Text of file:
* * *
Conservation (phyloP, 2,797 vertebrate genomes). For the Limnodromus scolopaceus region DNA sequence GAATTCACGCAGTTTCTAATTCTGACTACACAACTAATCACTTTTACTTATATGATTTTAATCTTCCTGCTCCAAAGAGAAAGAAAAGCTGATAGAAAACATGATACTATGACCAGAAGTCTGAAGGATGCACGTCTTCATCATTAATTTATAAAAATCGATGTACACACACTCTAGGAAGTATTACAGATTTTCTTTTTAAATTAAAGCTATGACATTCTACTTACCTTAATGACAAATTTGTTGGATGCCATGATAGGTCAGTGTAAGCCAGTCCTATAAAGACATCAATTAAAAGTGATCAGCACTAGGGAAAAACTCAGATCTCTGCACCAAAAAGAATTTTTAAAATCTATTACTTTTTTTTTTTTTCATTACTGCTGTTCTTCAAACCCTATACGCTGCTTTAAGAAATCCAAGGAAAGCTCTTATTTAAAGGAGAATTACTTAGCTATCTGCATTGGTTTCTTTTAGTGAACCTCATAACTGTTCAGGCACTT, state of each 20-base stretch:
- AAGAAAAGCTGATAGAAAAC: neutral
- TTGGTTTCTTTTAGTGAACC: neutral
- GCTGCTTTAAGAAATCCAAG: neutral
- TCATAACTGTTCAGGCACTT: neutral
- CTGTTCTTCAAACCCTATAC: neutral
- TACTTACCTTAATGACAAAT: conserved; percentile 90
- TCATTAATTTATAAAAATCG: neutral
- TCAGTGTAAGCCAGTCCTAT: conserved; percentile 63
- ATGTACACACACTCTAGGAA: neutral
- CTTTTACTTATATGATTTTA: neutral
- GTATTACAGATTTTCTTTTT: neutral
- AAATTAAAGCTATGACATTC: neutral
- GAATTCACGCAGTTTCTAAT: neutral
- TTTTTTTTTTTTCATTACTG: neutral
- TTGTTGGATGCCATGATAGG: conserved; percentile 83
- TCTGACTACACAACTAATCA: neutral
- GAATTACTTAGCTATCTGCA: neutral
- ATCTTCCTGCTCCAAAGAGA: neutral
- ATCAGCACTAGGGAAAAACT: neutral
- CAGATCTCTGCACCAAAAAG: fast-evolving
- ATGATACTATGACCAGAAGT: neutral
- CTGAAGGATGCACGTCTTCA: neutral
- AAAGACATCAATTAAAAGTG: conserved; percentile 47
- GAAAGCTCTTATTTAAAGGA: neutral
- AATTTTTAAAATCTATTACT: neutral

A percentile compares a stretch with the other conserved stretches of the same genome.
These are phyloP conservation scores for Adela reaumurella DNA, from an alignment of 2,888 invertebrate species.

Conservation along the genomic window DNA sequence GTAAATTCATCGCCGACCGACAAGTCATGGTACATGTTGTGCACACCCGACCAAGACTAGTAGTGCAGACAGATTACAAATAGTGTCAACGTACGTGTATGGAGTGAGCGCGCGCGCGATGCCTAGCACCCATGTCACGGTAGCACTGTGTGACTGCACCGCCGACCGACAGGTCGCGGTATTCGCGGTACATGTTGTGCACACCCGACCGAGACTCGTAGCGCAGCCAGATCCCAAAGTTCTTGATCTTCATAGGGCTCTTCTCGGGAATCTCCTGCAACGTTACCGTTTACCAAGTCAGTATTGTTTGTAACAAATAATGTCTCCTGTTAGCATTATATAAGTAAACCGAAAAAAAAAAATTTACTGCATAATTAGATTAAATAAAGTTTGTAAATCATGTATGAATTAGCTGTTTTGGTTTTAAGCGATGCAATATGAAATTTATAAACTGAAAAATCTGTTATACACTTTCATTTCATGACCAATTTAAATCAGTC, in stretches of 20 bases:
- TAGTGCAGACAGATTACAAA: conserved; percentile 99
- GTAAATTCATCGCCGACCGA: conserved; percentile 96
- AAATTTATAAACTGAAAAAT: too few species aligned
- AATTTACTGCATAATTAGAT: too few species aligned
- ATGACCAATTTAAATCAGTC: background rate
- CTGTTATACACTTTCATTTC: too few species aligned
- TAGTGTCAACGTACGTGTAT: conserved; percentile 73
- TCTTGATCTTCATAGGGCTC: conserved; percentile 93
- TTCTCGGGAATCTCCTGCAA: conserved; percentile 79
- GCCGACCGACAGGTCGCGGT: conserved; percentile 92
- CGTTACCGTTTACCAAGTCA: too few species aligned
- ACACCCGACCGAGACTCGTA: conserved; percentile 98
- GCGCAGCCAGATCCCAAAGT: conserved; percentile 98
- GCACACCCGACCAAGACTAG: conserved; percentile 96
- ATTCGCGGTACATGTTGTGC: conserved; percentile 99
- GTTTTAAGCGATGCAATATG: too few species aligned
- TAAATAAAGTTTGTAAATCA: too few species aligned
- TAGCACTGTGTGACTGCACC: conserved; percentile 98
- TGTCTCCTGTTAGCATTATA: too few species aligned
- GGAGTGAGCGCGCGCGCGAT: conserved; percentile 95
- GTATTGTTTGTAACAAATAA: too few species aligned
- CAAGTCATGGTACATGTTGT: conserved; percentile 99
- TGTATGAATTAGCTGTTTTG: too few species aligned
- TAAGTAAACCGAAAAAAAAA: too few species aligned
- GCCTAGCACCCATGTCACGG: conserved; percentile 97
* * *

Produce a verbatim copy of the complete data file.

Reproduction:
Conservation (phyloP, 2,797 vertebrate genomes). For the Limnodromus scolopaceus region DNA sequence GAATTCACGCAGTTTCTAATTCTGACTACACAACTAATCACTTTTACTTATATGATTTTAATCTTCCTGCTCCAAAGAGAAAGAAAAGCTGATAGAAAACATGATACTATGACCAGAAGTCTGAAGGATGCACGTCTTCATCATTAATTTATAAAAATCGATGTACACACACTCTAGGAAGTATTACAGATTTTCTTTTTAAATTAAAGCTATGACATTCTACTTACCTTAATGACAAATTTGTTGGATGCCATGATAGGTCAGTGTAAGCCAGTCCTATAAAGACATCAATTAAAAGTGATCAGCACTAGGGAAAAACTCAGATCTCTGCACCAAAAAGAATTTTTAAAATCTATTACTTTTTTTTTTTTTCATTACTGCTGTTCTTCAAACCCTATACGCTGCTTTAAGAAATCCAAGGAAAGCTCTTATTTAAAGGAGAATTACTTAGCTATCTGCATTGGTTTCTTTTAGTGAACCTCATAACTGTTCAGGCACTT, state of each 20-base stretch:
- AAGAAAAGCTGATAGAAAAC: neutral
- TTGGTTTCTTTTAGTGAACC: neutral
- GCTGCTTTAAGAAATCCAAG: neutral
- TCATAACTGTTCAGGCACTT: neutral
- CTGTTCTTCAAACCCTATAC: neutral
- TACTTACCTTAATGACAAAT: conserved; percentile 90
- TCATTAATTTATAAAAATCG: neutral
- TCAGTGTAAGCCAGTCCTAT: conserved; percentile 63
- ATGTACACACACTCTAGGAA: neutral
- CTTTTACTTATATGATTTTA: neutral
- GTATTACAGATTTTCTTTTT: neutral
- AAATTAAAGCTATGACATTC: neutral
- GAATTCACGCAGTTTCTAAT: neutral
- TTTTTTTTTTTTCATTACTG: neutral
- TTGTTGGATGCCATGATAGG: conserved; percentile 83
- TCTGACTACACAACTAATCA: neutral
- GAATTACTTAGCTATCTGCA: neutral
- ATCTTCCTGCTCCAAAGAGA: neutral
- ATCAGCACTAGGGAAAAACT: neutral
- CAGATCTCTGCACCAAAAAG: fast-evolving
- ATGATACTATGACCAGAAGT: neutral
- CTGAAGGATGCACGTCTTCA: neutral
- AAAGACATCAATTAAAAGTG: conserved; percentile 47
- GAAAGCTCTTATTTAAAGGA: neutral
- AATTTTTAAAATCTATTACT: neutral

A percentile compares a stretch with the other conserved stretches of the same genome.
These are phyloP conservation scores for Adela reaumurella DNA, from an alignment of 2,888 invertebrate species.

Conservation along the genomic window DNA sequence GTAAATTCATCGCCGACCGACAAGTCATGGTACATGTTGTGCACACCCGACCAAGACTAGTAGTGCAGACAGATTACAAATAGTGTCAACGTACGTGTATGGAGTGAGCGCGCGCGCGATGCCTAGCACCCATGTCACGGTAGCACTGTGTGACTGCACCGCCGACCGACAGGTCGCGGTATTCGCGGTACATGTTGTGCACACCCGACCGAGACTCGTAGCGCAGCCAGATCCCAAAGTTCTTGATCTTCATAGGGCTCTTCTCGGGAATCTCCTGCAACGTTACCGTTTACCAAGTCAGTATTGTTTGTAACAAATAATGTCTCCTGTTAGCATTATATAAGTAAACCGAAAAAAAAAAATTTACTGCATAATTAGATTAAATAAAGTTTGTAAATCATGTATGAATTAGCTGTTTTGGTTTTAAGCGATGCAATATGAAATTTATAAACTGAAAAATCTGTTATACACTTTCATTTCATGACCAATTTAAATCAGTC, in stretches of 20 bases:
- TAGTGCAGACAGATTACAAA: conserved; percentile 99
- GTAAATTCATCGCCGACCGA: conserved; percentile 96
- AAATTTATAAACTGAAAAAT: too few species aligned
- AATTTACTGCATAATTAGAT: too few species aligned
- ATGACCAATTTAAATCAGTC: background rate
- CTGTTATACACTTTCATTTC: too few species aligned
- TAGTGTCAACGTACGTGTAT: conserved; percentile 73
- TCTTGATCTTCATAGGGCTC: conserved; percentile 93
- TTCTCGGGAATCTCCTGCAA: conserved; percentile 79
- GCCGACCGACAGGTCGCGGT: conserved; percentile 92
- CGTTACCGTTTACCAAGTCA: too few species aligned
- ACACCCGACCGAGACTCGTA: conserved; percentile 98
- GCGCAGCCAGATCCCAAAGT: conserved; percentile 98
- GCACACCCGACCAAGACTAG: conserved; percentile 96
- ATTCGCGGTACATGTTGTGC: conserved; percentile 99
- GTTTTAAGCGATGCAATATG: too few species aligned
- TAAATAAAGTTTGTAAATCA: too few species aligned
- TAGCACTGTGTGACTGCACC: conserved; percentile 98
- TGTCTCCTGTTAGCATTATA: too few species aligned
- GGAGTGAGCGCGCGCGCGAT: conserved; percentile 95
- GTATTGTTTGTAACAAATAA: too few species aligned
- CAAGTCATGGTACATGTTGT: conserved; percentile 99
- TGTATGAATTAGCTGTTTTG: too few species aligned
- TAAGTAAACCGAAAAAAAAA: too few species aligned
- GCCTAGCACCCATGTCACGG: conserved; percentile 97